The North is on the thin edge of the wedge when it comes to climate change.
That’s the message that the Yukon delegation is bringing to the 2012 UN Climate Change Conference happening this week in Doha, Qatar.
But of all the international players, it’s the Canadian government that the Yukon delegation went all the way to Doha to impress.
“(Climate change in the North) is a key objective for the Yukon in terms of coming all the way to these conferences. One of our main audiences, curiously enough, is the Canadian delegation,” the Yukon delegation’s Ed van Randen told reporters on Thursday.
The North is feeling the impacts of climate change in a big way, van Randen said, and the conference in Doha is the perfect opportunity to get that message across to the federal government.
“In the North, we are feeling the effects, and it’s going to take an effort to counteract those effects. Essentially what we need is cash and research. We need research into what kind of infrastructure that will work. We need to understand the anticipated climate effects in the North and we need to react as severe weather events affect us. We need to be able to react to those things over time,” said van Randen.
The meetings are all part of COP 18, which stands for the Conference of the Parties to the UN framework convention on climate change. Representatives from 194 countries are in Doha for the conferences, which end today.
Canada’s primary focus at the convention is on negotiating a new agreement to replace the Kyoto accord.
“The prime objective for Canada is to move forward to a new agreement, in particular an agreement that would include commitments from all of the major emitters,” said van Randen.
At last year’s COP 17 in Durban, South Africa, countries signed the Durban Action Plan, which calls for a new agreement to be on the table, hopefully by 2015, said van Randen.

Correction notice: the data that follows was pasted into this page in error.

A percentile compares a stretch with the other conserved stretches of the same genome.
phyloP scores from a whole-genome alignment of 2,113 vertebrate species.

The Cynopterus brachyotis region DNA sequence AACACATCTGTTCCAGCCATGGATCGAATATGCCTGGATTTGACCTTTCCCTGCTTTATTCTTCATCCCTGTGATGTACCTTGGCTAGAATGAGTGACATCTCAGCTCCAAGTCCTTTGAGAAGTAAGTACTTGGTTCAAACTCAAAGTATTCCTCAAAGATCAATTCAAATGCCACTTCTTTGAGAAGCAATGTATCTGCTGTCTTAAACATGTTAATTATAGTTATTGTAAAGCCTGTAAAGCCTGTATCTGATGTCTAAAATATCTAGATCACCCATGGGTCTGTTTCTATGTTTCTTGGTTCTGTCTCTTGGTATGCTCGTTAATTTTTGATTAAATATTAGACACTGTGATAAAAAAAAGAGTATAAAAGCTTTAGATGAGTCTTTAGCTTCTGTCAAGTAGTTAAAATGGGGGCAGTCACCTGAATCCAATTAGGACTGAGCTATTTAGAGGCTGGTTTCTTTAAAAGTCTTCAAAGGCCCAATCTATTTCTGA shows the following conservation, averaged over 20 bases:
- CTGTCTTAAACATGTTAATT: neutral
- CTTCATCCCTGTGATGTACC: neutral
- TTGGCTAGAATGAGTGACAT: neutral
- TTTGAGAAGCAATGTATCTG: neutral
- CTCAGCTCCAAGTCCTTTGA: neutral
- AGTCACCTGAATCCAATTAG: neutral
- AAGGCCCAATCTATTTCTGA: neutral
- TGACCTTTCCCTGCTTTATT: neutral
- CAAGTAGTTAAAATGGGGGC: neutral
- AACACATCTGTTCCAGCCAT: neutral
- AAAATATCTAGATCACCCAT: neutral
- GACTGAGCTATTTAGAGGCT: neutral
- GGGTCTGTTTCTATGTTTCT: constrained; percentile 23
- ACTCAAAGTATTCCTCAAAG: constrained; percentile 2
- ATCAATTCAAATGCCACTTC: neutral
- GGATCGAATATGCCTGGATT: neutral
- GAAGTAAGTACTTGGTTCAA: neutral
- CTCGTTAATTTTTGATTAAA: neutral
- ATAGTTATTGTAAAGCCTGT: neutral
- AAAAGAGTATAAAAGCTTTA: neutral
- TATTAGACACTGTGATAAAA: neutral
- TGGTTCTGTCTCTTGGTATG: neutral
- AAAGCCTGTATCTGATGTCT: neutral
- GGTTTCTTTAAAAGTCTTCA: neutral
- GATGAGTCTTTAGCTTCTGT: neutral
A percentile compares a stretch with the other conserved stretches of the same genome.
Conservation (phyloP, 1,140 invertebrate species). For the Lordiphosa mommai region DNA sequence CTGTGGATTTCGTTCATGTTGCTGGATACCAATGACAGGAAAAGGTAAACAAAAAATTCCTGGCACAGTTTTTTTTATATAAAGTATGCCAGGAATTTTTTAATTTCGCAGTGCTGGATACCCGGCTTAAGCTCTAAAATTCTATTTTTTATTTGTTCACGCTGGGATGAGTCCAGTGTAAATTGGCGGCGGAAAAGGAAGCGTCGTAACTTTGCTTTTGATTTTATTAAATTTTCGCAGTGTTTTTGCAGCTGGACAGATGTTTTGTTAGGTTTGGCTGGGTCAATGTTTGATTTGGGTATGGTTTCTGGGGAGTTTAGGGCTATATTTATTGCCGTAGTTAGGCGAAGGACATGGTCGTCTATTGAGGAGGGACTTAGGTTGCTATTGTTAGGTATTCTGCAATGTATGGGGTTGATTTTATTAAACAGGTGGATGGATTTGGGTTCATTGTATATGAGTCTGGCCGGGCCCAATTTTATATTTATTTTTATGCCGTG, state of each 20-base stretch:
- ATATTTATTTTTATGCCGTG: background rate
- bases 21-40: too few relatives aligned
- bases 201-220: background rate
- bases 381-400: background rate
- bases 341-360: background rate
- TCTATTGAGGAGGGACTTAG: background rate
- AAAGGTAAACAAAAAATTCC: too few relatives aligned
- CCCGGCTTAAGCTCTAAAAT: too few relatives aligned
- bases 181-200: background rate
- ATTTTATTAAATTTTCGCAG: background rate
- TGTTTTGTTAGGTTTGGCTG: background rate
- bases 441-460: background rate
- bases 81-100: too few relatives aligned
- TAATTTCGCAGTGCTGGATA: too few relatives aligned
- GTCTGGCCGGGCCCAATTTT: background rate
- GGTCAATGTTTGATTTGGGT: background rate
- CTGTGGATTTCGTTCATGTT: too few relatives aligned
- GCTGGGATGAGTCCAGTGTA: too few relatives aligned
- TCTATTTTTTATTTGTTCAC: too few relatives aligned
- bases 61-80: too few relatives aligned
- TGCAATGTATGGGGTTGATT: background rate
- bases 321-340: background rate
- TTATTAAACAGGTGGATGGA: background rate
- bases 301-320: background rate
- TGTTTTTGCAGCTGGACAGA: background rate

That might seem ironic, given Canada’s reputation as an obstructionist when it comes to climate change. The federal government pulled out of the Kyoto accord officially last December, but the bad reputation isn’t entirely deserved according to van Randen.
“I think we often get painted that way, but when you’re here on the ground it certainly looks to me like we’re participating in a positive way and trying to make a real difference,” he said, pointing to $1.2 billion in federal money committed over the last three years to fight climate change in developing countries.
But the accord itself doesn’t need replacing, and pushing for a new agreement is an attempt at misdirection, according to Whitehorse city councillor and federal Green Party candidate John Streicker.
Streicker is a climate change expert who contributes sections to Encyclopedia Britannica about the Arctic, melting sea ice and climate change every year.
Developing nations are often major greenhouse gas emitters, but forcing them to meet the same benchmarks for reductions as developed nations like Canada or the U.S. isn’t what the original Kyoto accord called for, he said.
“Canada and New Zealand talk about replacing Kyoto completely. They say things like we need these developing nations to be part of it. It’s so inappropriate because the whole concept of Kyoto was that the countries which had the largest per capita emissions would begin and pave the way for developing nations in the second round,” said Streicker.
Regardless, after Canada pulled out of Kyoto a year ago, it’s not surprising that it would be pushing for a new agreement instead of upholding the tenets of the old one, said Streicker.
“Some countries talk about another deal, but it’s usually just a misdirection attempting to set the process back further,” Streicker said.
He also worries about the Yukon delegation’s focus on dealing with the effects, rather than the cause, of climate change.
In the language of policy wonks, managing impacts – like extreme weather or melting permafrost – is called adaptation and reducing the gasses that cause warming in the first place is called mitigation.
“Adaptation is treating the symptom. Mitigation treats the root causes. You have to treat both,” said Streicker. “If you have mitigation but no adaptation, you leave yourself in harm’s way. If you have adaptation but no mitigation, you will lead yourself towards harm.
“We have to shift the energy economy,” said Streicker, “and we could use some leadership from the government on it. There will be some, some day. I haven’t seen any signs from this government, but the problem is not going away.”
Contact Jesse Winter at